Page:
Protecting children in research: Safer ways to research with children who may be experiencing violence or abuse

Julie Taylor, Anna Anderson, Duncan Randall

Research output: Contribution to journalArticlepeer-review


Children participating in research, like other children, may be being maltreated. There is also potential for exposure to abuse during research. Research training, practices and protocols to respond to disclosure and discovery of abuse to protect both researchers and children may not be sufficiently robust. Our aim was to compare and contrast research practices reported in the literature related to protecting children and to recommend safer ways to conduct research. The simultaneous increase in research with children, along with an increased willingness to listen to child victims of abuse, means that researchers must consider the protection of children in the research setting. Twenty-three papers were identified in a literature review. These studies reported a wide variation of ethical considerations, methods, methodology and came from different disciplines. From the 23 papers, two overarching themes were identified: social justice and research and safer research. To make research safer teams should consider training, safety protocols and support for child protection, which includes support to report safeguarding concerns to social care. Further work is required to ensure that training, protocols and support are effective in facilitating researchers to identify and make appropriate child abuse referrals. Ethics practices in abuse research need further debate.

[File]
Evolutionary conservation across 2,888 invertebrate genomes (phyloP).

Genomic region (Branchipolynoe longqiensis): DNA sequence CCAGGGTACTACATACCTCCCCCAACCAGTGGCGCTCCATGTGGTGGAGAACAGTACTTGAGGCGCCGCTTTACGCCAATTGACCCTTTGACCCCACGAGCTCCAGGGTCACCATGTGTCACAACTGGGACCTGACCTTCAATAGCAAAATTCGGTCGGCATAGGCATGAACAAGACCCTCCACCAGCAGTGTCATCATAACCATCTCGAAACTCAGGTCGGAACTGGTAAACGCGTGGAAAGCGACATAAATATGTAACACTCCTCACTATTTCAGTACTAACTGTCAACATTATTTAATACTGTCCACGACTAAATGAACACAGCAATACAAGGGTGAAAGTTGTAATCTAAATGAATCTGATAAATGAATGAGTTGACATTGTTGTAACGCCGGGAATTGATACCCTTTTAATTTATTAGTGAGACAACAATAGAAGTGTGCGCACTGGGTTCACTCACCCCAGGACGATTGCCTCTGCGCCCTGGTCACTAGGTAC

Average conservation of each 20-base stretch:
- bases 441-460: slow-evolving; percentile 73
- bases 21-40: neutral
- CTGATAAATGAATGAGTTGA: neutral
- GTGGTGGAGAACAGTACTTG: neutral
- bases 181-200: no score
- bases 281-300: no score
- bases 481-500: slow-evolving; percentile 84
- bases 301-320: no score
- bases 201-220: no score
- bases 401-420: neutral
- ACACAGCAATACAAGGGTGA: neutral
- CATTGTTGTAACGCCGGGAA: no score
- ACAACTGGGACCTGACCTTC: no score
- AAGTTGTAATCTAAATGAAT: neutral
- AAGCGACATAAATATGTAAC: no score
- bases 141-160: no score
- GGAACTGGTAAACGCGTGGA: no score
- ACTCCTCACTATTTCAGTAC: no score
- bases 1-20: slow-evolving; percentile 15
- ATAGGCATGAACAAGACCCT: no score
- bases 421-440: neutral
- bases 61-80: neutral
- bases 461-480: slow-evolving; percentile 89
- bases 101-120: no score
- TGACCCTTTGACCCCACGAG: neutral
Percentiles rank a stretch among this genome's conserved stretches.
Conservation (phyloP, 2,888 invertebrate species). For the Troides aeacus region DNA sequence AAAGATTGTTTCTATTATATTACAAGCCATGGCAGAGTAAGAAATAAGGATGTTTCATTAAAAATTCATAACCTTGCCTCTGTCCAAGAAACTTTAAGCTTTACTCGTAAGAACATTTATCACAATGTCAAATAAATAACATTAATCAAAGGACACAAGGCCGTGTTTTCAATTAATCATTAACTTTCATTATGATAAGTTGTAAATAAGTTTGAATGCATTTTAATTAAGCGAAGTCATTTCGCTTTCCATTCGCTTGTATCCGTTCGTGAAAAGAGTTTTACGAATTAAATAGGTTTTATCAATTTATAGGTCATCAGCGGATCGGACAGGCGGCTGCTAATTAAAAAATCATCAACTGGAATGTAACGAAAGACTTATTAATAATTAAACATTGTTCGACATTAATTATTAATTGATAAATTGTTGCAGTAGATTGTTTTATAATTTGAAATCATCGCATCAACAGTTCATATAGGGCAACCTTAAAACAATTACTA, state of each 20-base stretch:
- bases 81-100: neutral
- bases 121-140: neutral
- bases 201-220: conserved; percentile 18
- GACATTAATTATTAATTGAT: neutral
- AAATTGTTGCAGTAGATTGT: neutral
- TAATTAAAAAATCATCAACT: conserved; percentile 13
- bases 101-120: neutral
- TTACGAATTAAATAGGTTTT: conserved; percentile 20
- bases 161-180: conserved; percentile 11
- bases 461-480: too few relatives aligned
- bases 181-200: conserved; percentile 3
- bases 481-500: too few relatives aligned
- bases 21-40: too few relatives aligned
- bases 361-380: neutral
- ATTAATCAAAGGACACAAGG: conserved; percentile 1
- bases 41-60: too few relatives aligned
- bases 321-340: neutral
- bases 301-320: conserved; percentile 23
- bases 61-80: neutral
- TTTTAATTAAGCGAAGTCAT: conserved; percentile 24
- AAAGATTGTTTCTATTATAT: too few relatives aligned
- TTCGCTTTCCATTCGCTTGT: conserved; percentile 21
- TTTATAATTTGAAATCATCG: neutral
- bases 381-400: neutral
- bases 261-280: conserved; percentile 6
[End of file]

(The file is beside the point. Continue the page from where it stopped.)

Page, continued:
Original languageEnglish
Pages (from-to)344-353
Number of pages10
JournalJournal of Child Health Care
Early online date23 Jun 2015
Publication statusPublished - 1 Sep 2016


  • child abuse
  • child protection
  • ethics
  • maltreatment
  • research


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